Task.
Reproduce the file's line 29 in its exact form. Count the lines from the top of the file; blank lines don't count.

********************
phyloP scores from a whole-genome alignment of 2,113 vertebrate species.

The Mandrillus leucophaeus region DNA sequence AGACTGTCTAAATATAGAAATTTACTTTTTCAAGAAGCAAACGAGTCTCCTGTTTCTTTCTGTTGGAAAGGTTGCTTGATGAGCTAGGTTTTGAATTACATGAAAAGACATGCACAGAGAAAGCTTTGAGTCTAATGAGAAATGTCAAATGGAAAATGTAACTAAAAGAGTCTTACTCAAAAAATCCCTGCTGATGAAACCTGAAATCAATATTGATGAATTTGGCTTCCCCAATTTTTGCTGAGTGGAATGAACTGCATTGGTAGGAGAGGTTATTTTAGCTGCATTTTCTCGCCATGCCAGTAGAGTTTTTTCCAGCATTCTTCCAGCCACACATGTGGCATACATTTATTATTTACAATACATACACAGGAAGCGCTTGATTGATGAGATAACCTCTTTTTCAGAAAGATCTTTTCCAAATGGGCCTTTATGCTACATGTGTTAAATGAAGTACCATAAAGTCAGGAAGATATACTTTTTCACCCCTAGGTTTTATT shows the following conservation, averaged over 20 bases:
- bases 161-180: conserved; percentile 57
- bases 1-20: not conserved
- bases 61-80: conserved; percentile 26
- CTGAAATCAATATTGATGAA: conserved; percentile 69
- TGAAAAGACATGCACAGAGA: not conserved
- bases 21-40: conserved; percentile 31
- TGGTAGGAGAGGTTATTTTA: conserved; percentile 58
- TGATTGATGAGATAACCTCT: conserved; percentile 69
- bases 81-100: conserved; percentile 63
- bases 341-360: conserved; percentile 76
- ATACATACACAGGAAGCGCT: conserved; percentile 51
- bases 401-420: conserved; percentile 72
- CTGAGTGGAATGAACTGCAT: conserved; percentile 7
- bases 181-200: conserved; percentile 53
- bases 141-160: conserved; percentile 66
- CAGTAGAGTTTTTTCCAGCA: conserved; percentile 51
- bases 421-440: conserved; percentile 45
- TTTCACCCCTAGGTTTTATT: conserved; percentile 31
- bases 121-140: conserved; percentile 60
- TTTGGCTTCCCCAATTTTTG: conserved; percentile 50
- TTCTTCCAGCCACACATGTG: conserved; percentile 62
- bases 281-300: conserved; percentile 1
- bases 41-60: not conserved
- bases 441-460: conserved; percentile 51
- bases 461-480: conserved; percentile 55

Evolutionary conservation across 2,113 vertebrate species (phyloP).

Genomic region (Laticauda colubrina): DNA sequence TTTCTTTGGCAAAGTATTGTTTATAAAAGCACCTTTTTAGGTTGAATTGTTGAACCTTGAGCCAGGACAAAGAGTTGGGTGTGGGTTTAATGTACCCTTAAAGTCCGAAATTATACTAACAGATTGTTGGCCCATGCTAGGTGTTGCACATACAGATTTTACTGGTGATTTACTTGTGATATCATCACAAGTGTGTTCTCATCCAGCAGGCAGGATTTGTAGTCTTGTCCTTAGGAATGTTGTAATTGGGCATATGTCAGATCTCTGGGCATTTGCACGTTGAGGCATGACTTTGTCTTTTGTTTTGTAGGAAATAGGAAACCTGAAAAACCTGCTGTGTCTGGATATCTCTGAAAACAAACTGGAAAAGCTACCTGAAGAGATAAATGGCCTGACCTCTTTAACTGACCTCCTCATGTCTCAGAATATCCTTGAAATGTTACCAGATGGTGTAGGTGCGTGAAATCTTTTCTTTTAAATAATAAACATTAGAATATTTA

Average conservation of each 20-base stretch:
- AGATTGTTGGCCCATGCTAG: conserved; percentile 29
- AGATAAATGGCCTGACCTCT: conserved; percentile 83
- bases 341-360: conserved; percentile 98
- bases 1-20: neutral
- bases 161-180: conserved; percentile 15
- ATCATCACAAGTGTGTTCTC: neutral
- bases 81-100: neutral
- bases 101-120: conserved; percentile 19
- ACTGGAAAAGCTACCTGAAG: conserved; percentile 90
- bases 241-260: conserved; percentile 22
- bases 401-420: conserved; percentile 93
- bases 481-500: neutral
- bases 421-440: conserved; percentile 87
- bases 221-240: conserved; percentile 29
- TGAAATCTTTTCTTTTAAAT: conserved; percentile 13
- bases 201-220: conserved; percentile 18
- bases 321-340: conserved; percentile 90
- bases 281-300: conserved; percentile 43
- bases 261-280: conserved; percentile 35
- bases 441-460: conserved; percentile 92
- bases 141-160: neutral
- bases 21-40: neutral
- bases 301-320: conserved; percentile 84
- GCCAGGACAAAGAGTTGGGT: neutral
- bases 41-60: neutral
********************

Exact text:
Genomic region (Laticauda colubrina): DNA sequence TTTCTTTGGCAAAGTATTGTTTATAAAAGCACCTTTTTAGGTTGAATTGTTGAACCTTGAGCCAGGACAAAGAGTTGGGTGTGGGTTTAATGTACCCTTAAAGTCCGAAATTATACTAACAGATTGTTGGCCCATGCTAGGTGTTGCACATACAGATTTTACTGGTGATTTACTTGTGATATCATCACAAGTGTGTTCTCATCCAGCAGGCAGGATTTGTAGTCTTGTCCTTAGGAATGTTGTAATTGGGCATATGTCAGATCTCTGGGCATTTGCACGTTGAGGCATGACTTTGTCTTTTGTTTTGTAGGAAATAGGAAACCTGAAAAACCTGCTGTGTCTGGATATCTCTGAAAACAAACTGGAAAAGCTACCTGAAGAGATAAATGGCCTGACCTCTTTAACTGACCTCCTCATGTCTCAGAATATCCTTGAAATGTTACCAGATGGTGTAGGTGCGTGAAATCTTTTCTTTTAAATAATAAACATTAGAATATTTA